This week, we published our most recent open source project, ‘shukra’, to npm. shukra is a NodeJS module for performing Network Meta-Analysis. It aims to provide interpretable results efficiently (in less than *10 milliseconds*) for simple integration into web applications.

# About Network Meta-Analysis

Network Meta-Analysis (NMA) is a statistical method for research synthesis. Given a collection of multi-arm studies on a set of treatments, NMA produces treatment effect estimates for all pairs of treatments. Consider the following set of studies & treatment arms:

- Study 1
- Treatment A
- Treatment B

- Study 2
- Treatment A
- Treatment B
- Treatment C

- Study 3
- Treatment B
- Treatment C

- Study 4
- Treatment C
- Treatment D

There are several complexities that make a standard aggregative meta-analysis difficult. Treatment D is only directly compared to C, meaning **we can’t directly estimate D’s efficacy relative to A & B**. Additionally, Study 2 has 3 arms which we need to account for.

NMA alleviates these issues by:

- Breaking all studies into treatment pairs of direct evidence
- e.g. Study 2 is synthesized as 3 different pairs of treatments: A vs. B, A vs. C, and B vs. C

- Computing “indirect” evidence using cross-study contrasts
- e.g. We have no direct B vs. D contrasts, but we can use all B vs. C & C vs. D direct evidence to form indirect B vs. D evidence.
- e.g. If we know Lisa is 6 inches taller than Mark, and Mark is 1 inch taller Johnny, then we can indirectly infer that Lisa is 7 inches taller than Johnny (despite the fact we never directly measured their height difference).

There is some statistical complexity behind these steps, for example:

- Variance of indirect evidence must be corrected (upwards), since we are combining two varying quantities
- Indirect evidence should be made arbitrarily “deep”, utilizing effects estimates across the entire treatment network.
- e.g. In the B vs. D case, we could additionally use A vs. C & A vs. B evidence to supplement the B vs. D estimate

However, a user typically doesn’t need to worry about these implementation details. The paradigm is simple: make all treatments pairwise and compute direct and indirect evidence. This approach works for all types of outcomes- continuous (e.g. mean differences) & discrete (e.g. odds or risk ratios), and can even be made to handle multivariate outcomes.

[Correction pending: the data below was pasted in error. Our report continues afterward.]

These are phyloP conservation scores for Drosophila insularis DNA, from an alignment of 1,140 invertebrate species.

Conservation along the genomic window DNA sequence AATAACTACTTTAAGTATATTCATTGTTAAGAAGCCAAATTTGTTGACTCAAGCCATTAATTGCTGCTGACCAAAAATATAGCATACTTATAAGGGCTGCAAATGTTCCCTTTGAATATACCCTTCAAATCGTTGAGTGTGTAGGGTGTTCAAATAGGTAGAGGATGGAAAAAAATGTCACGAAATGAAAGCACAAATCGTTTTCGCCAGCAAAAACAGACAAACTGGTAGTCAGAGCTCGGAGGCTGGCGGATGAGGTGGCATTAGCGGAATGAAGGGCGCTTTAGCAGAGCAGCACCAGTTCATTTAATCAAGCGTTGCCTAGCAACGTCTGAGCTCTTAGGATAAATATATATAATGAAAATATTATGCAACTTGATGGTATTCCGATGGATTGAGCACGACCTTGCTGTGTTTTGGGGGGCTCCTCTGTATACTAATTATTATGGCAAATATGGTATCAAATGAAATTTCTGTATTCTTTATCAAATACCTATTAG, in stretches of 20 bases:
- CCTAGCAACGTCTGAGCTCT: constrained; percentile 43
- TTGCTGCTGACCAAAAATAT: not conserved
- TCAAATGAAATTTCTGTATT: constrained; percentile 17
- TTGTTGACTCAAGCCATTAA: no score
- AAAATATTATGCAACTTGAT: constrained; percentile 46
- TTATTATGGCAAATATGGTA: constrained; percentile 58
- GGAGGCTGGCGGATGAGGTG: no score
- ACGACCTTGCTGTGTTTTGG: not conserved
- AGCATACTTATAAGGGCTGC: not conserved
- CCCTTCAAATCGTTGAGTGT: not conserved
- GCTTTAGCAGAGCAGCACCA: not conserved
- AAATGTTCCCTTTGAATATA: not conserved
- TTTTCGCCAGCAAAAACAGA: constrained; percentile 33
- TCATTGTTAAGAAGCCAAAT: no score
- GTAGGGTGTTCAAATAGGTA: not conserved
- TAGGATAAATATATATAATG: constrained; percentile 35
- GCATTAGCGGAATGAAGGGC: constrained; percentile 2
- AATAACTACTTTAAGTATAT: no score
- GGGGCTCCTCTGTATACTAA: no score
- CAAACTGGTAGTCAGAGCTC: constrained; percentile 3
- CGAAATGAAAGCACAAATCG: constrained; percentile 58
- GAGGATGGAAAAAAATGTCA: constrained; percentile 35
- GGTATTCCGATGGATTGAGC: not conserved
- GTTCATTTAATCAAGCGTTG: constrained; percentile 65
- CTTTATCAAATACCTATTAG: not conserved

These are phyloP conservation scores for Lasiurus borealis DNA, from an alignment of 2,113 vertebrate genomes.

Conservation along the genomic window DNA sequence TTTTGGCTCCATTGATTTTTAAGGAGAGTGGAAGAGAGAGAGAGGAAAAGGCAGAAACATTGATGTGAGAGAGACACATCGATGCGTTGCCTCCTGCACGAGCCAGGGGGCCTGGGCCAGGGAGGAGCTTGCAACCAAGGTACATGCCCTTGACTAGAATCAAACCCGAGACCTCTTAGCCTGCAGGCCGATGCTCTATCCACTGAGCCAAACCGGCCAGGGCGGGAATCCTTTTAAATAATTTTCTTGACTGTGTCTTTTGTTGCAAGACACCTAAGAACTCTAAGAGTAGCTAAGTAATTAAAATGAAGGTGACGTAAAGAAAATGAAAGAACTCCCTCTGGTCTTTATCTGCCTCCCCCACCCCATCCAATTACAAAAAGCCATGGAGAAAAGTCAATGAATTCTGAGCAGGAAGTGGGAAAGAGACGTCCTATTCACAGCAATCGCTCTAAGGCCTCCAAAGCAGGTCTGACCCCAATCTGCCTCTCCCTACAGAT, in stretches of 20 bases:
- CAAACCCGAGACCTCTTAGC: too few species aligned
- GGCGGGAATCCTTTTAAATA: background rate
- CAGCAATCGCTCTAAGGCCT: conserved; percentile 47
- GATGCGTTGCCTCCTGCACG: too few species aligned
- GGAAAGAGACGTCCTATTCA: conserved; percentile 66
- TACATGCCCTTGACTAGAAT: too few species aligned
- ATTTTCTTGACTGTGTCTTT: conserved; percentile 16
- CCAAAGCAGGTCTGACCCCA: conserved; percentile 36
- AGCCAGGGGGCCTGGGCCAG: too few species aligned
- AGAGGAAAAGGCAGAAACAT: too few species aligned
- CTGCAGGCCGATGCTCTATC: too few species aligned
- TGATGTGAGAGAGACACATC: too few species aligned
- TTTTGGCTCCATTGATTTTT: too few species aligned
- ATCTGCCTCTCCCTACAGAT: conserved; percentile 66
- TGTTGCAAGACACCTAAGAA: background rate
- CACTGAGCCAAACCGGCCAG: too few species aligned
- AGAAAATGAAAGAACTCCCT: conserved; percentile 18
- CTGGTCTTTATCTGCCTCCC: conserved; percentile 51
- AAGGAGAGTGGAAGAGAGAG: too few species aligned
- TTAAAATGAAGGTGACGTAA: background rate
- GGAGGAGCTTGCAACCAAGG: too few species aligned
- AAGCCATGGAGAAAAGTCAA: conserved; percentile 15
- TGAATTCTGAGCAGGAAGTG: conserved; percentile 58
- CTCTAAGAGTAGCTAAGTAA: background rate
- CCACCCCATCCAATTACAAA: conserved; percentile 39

## NMA at Nested Knowledge

Here’s an example NMA, applied to our Ischemic Stroke dataset, looking at post-treatment recanalization (a binomial outcome). On top is a treatment network; each vertex is a treatment, and the thickness of each edge indicates how many studies directly contrasted the two connected treatments. On the bottom are the estimated odds ratios of successful recanalization for all thrombectomy devices against a control (thrombolysis).

# shukra

shukra is a NodeJS tool for performing NMA. It is designed to run server side and produce a fitted model in less than *10 milliseconds*. Because code is more precise than English, below is an example usage on a sample of our Ischemic Stroke dataset:

const {fixedEffectsOddsRatioNMA} = require('shukra'); const studyPMIDs = [22913726, 22913726, 25671797, 25671797, 30994831, 30994831, 30994831, 22932715, 22932715]; const treatments = ['Trevo', 'Solitaire', 'IV-tPA', 'Solitaire', 'Trevo', 'Solitaire', 'IV-tPA', 'Solitaire', 'Merci']; const recanalizationCounts = [10, 12, 15, 33, 22, 26, 16, 52, 26]; const armSize = [13, 20, 35, 35, 30, 32, 27, 58, 55]; const nma = fixedEffectsOddsRatioNMA(studyPMIDs, treatments, recanalizationCounts, armSize); nma.getEffect('Trevo', 'IV-tPA'); // 3.51 nma.getEffect('Solitaire', 'Merci'); // 8.99 nma.computeInferentialStatistics('Solitaire', 'IV-tPA'); /** * { * p: 0.00044400977525627106, * lowerBound: 1.978461619896957, * upperBound: 11.080007730824889 * } */ nma.getEffect('Merci', 'IV-tPA'); // 0.52

Notice that, as is the case for Merci vs. IV-tPA, even when the published body of literature does not contain a direct contrast of two treatments, shukra provides an effect estimate.

## Why Open Source?

At NK, we use shukra on almost every web request to produce inferential statistics for Nests. On account of the NodeJS ecosystem having no open source implementations of NMA, we had to implement it ourselves. Why would we make such an integral part of our platform publicly available?

We made the decision on two accounts:

- Transparency: We document all our methodologies, and published code is the most transparent methods documentation we can provide.
- Pervasiveness: We want to grow the cause of web-based, living systematic review. If publishing parts of our tooling helps others to grow the cause, we view it as a success for everyone.

## Features Coming Soon

Features you can expect to see in shukra (and on nested-knowledge.com!) soon are:

- Random Effects models – capturing study heterogeneity in the NMA, e.g. due to differing patient populations
- Power analysis – what is the statistical power of the meta-analysis?
- Single arm studies – how can we integrate single arm studies into the NMA to increase power?
- A proposed methodology is to match similar arms using study arm covariates.